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Trial Shows Engineered Antibody Relieves Psoriasis

Interleukin-17 illustration

Interleukin-17 illustration (Boghog/Wikimedia Commons)

11 November 2014. A late-stage clinical trial shows a monoclonal antibody, a type of engineered biological therapy, cleared more people of the skin condition plaque psoriasis than a placebo or a competitive treatment. The biologic drug, brodalumab, is developed by the biotechnology company Amgen and pharmaceutical maker AstraZeneca.

Plaque psoriasis is the most common type of psoriasis, an autoimmune disorder, where the body’s immune system is tricked into attacking healthy cells, in this case resulting in inflammation and red, scaly patches of dead skin cells typically in the scalp, or near knees and elbows. The companies say some 125 million people suffer from psoriasis, or which 80 percent have plaque psoriasis.

Brodalumab, code-named AMG 827, is an antibody designed for binding to receptors of interleukin-17 cytokines, or chemical signaling cells, that send signals causing inflammation that result in symptoms of psoriasis. The binding action blocks inflammatory signals, thus preventing symptoms from occurring. The interleukin-17 pathway is associated with other inflammatory disease processes and is being investigated by Amgen and AstraZeneca for asthma and psoriatic arthritis.

The clinical trial enrolled 1,881 adult patients with moderate to severe psoriasis at 157 sites in North America and Europe. Participants were randomly assigned to receive brodalumab in doses of 210 or 140 milligrams, a competing biologic therapy ustekinumab, or a placebo. All of the treatments are administered by injections under the skin. Ustekinumab, marketed as Stelara by the Janssen Biotech division of Johnson & Johnson, is administered in doses of 45 or 90 milligrams.

When compared with the placebo, the trial sought to clear at least 75 percent of the skin area with psoriasis, measured with a standard index of psoriasis severity, after 12 weeks of treatment. The results show 85 percent of patients receiving the higher (210 mg) brodalumab dose reached this level of performance, as did 69 percent of the patients getting the lower (140 mg) dose. Only 6 percent of the placebo patients achieved 75 percent clearance of the disease, a statistically reliable difference compared to patients receiving brodalumab.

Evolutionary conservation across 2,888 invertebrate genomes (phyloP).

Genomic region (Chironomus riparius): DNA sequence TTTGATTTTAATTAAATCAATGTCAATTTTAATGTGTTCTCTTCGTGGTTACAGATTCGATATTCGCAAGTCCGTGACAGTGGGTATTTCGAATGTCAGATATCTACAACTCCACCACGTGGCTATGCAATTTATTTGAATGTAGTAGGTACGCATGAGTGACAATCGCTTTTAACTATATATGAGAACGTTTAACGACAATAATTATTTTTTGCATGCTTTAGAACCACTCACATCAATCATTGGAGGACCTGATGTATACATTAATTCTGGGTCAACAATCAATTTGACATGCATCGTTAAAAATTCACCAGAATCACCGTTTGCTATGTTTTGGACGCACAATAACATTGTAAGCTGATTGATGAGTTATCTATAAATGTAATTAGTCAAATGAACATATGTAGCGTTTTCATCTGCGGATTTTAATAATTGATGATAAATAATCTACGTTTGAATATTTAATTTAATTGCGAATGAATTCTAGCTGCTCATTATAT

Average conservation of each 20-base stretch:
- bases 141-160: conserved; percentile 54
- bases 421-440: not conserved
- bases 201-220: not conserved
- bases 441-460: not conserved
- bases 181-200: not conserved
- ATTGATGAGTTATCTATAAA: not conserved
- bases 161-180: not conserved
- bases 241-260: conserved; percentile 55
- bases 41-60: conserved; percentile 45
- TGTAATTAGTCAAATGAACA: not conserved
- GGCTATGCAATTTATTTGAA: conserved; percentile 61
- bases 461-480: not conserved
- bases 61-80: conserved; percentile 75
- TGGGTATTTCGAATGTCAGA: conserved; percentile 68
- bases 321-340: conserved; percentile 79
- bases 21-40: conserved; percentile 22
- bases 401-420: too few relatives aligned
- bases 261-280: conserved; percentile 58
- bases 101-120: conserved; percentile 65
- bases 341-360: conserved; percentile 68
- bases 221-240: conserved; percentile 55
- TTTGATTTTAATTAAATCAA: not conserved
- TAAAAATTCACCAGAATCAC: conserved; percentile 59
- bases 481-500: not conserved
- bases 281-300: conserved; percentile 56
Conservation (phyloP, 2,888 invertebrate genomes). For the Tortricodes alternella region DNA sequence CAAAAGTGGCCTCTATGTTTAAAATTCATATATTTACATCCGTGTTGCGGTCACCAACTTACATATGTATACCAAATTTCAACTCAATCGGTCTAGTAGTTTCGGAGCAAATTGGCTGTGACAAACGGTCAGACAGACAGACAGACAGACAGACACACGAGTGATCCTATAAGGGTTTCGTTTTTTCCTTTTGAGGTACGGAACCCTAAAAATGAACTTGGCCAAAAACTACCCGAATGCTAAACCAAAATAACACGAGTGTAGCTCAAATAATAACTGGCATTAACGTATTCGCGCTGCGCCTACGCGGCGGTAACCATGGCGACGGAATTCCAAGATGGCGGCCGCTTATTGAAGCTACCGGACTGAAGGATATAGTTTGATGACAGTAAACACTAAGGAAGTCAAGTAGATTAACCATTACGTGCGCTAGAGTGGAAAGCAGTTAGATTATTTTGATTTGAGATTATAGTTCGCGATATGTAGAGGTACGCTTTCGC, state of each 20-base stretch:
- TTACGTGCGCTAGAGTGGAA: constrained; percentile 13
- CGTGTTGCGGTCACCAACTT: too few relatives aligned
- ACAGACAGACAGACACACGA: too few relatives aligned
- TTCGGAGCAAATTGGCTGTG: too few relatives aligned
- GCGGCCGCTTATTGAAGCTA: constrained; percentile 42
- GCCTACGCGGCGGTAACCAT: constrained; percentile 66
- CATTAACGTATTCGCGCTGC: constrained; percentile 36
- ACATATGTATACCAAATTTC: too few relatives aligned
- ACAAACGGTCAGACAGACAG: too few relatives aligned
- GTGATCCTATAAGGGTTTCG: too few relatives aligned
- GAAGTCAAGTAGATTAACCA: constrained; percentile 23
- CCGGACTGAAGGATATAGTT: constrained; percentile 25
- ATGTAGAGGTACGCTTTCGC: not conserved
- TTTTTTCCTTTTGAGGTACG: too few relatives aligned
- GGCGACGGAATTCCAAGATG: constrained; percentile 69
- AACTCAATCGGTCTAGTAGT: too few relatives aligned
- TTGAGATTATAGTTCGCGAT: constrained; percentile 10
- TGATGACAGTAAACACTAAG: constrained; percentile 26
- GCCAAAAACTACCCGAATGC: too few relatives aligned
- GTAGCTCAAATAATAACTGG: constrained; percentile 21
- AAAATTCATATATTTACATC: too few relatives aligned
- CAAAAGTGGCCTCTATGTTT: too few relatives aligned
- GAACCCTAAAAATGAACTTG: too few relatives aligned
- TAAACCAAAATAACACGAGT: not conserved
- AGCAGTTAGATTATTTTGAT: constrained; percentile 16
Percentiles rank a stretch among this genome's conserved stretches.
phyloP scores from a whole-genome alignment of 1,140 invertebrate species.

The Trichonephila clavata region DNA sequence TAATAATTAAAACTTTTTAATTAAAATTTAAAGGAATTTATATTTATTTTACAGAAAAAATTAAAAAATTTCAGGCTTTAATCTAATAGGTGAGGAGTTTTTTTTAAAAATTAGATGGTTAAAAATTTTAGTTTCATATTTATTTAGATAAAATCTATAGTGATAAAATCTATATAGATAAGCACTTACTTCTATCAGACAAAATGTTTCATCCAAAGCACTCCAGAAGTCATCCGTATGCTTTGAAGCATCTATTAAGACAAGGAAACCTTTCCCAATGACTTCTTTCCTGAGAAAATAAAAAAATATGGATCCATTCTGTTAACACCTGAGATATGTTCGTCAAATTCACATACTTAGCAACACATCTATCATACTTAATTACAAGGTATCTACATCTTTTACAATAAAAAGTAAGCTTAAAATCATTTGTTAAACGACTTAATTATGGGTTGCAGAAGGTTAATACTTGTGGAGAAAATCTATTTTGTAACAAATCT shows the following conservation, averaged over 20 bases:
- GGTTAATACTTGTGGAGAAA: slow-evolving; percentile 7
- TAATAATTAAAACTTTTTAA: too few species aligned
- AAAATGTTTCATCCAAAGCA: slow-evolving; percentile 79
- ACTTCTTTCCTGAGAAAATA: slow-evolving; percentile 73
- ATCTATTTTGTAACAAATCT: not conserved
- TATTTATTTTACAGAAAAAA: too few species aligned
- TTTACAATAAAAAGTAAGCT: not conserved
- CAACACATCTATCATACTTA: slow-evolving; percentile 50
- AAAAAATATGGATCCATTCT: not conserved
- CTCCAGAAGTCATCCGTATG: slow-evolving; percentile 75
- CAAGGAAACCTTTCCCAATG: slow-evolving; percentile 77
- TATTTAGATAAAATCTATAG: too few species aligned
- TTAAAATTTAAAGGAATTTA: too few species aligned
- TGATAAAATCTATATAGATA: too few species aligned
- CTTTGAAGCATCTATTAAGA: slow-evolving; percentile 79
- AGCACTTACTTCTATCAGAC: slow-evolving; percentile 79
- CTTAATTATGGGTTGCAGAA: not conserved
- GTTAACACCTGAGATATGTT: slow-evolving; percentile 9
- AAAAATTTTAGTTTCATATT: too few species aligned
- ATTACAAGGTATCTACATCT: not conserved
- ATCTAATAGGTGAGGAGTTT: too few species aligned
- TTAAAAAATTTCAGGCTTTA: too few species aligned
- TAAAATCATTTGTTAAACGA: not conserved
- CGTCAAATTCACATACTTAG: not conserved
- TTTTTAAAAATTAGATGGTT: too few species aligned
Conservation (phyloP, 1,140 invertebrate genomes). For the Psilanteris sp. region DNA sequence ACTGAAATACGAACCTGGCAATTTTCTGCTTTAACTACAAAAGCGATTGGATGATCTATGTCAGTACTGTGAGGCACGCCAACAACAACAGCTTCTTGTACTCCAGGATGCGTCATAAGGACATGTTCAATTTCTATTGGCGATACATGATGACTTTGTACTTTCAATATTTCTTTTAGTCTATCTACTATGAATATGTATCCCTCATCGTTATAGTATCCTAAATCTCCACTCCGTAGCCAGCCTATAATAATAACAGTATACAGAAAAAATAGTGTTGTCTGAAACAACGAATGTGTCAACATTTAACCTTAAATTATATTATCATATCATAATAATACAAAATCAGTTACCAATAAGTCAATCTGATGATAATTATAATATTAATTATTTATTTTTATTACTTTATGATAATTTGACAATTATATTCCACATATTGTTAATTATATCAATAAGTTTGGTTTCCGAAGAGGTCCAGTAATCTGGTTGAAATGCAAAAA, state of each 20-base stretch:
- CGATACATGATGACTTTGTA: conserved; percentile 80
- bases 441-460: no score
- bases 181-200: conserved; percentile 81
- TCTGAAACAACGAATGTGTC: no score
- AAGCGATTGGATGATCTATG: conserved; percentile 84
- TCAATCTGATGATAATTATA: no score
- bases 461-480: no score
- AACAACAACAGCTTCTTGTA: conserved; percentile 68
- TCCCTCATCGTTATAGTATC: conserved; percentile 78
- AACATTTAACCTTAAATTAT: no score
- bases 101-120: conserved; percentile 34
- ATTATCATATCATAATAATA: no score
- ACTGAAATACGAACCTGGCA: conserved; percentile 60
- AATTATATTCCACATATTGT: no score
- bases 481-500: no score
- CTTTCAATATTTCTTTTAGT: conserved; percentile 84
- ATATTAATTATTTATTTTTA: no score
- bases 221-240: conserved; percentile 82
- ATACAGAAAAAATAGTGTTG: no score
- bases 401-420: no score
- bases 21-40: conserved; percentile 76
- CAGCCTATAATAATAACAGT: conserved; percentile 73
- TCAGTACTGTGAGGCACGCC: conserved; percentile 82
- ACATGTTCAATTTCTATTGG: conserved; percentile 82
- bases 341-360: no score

In comparison with ustekinumab, the trial aimed at achieving total clearance of psoriasis skin symptoms after 12 weeks of treatments, also measured with a standard index of psoriasis severity. Of patients receiving brodalumab, 37 percent of the 210 mg group achieved total clearance of the disease, as did 27 percent of the 140 mg patients. For patients receiving Stelara (ustekinumab), 19 percent reached total skin clearance. Sean Harper, Amgen’s vice-president for R&D, says in a joint statement with AstraZeneca the results “are the first to demonstrate superiority to Stelara in achieving total skin clearance.”

The trial also evaluated safety of the psoriasis treatments and dosages. The most common adverse effects, reported by more than 5 percent of participants, were  common cold, joint pain, upper respiratory tract infection and headache. Serious adverse effects were reported by 0.6 to 1.6 percent of patients in the placebo, ustekinumab, and two dosage levels for brodalumab.

The collaboration, signed in April 2012, calls for AstraZeneca to license 5 monoclonal antibodies from Amgen that target inflammation, including brodalumab. AstraZeneca paid Amgen, in Thousand Oaks, California, $50 million up front, and absorbs 65 percent of the development costs through 2014. Amgen leads development of 2 of the antibiodies, including brodalumab, while AstraZeneca, through its MedImmune subsidiary, has responsibility for the 3 others.

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